4. Stir in coconut, pecan pieces, and chocolate chips. Pour filling into prepared pie shell.

5. Bake 10 minutes at 425 degrees, then reduce heat to 350 and bake an additional 25 to 30 minutes.

6. Cool at least 1 hour before serving. Refrigerate leftovers.

Note: For a gluten-free version, try Jacquie Rogers’s nut-based crust. You’ll find that recipe — and seven others, including my grandmother’s recipe for peach pie — in the Prairie Rose Publications anthology Wishing for a Cowboy.


  1. You had a sweet tooth craving. This sounds wonderful. I love the dark chocolate chips and the coconut in it. I will have to try this. Great on the spot recipe!

    1. Shirl, give it a try! The dark chocolate, coconut, and pecans are good for you. Everything else...not so much. (Eat a sliver standing up. Then all the calories will fall to your toes. ;-) )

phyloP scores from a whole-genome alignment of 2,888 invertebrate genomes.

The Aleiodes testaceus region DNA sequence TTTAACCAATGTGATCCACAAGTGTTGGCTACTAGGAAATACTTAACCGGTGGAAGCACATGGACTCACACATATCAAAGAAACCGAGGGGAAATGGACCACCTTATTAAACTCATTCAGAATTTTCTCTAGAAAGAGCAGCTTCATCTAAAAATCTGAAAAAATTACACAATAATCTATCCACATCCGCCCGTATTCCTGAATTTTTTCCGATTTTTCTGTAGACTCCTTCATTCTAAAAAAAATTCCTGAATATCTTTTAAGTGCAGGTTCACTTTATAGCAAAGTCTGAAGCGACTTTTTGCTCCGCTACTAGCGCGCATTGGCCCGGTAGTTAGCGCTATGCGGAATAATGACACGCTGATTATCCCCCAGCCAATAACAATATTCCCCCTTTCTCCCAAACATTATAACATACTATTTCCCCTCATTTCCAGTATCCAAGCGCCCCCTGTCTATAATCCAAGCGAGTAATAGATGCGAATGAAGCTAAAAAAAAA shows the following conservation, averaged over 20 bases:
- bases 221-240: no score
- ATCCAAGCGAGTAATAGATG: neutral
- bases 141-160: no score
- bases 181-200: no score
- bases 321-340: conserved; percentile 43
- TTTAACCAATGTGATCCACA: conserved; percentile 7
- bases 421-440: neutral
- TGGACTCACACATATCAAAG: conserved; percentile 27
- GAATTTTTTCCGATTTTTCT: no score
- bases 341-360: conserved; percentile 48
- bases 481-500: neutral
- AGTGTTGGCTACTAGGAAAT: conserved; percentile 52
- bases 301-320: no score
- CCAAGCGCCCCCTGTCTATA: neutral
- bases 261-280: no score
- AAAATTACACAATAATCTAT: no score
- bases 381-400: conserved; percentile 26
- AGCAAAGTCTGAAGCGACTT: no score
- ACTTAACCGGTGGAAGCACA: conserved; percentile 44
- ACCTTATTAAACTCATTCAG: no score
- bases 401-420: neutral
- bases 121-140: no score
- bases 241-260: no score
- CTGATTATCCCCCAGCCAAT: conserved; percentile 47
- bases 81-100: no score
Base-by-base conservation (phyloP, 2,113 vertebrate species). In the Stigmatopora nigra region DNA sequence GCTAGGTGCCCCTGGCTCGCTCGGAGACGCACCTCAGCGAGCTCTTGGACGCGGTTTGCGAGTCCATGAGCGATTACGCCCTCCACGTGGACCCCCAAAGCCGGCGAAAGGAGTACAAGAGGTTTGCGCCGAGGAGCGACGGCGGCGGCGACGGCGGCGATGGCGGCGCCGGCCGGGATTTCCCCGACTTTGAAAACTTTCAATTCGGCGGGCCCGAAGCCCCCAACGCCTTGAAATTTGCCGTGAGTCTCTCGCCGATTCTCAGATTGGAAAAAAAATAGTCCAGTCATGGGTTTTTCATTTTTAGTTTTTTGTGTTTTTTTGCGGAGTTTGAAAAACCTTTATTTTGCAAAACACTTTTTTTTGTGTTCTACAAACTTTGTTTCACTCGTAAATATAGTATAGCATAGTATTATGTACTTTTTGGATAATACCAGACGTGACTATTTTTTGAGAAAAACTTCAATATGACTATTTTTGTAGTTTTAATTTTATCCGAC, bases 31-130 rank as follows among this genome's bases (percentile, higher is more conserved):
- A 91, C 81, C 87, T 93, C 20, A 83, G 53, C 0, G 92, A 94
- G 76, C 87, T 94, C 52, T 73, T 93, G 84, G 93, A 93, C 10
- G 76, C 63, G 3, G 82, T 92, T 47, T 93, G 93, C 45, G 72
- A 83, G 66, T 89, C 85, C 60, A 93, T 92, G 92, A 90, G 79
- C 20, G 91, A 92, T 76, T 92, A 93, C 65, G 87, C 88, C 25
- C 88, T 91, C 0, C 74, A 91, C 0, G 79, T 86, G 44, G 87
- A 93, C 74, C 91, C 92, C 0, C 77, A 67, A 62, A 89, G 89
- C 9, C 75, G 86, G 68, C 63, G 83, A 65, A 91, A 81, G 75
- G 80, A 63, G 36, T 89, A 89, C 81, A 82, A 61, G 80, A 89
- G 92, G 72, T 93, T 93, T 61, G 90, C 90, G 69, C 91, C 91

2. Make it crustless or with a gluten free crust...I can live with that.

    Showers work well for me also, but when I'm working on scripts or poetry a walk does it every time. I think it's the cadence of the steps and fresh air.

    Thanks for the recipe. Happy cooking and writing. *Prunes not withstanding* Doris

    1. Doris, I'm ecstatic that nice weather is kinda-sorta back. How 'bout you? Now that it's now bitterly cold and drizzly all the time, I'm looking forward to getting out in the garden and going for walks again.

      Keep at that writing, sweetheart! :-)

    2. Me too, and when it snows here, it's gone even quicker than in winter. (that is another story). I love spring rains and walk in them whenever I can...natures shower don't you know.

      Enjoy the garden and those walks, and yes I'm still writing. Dividing my time between fiction and non-fiction.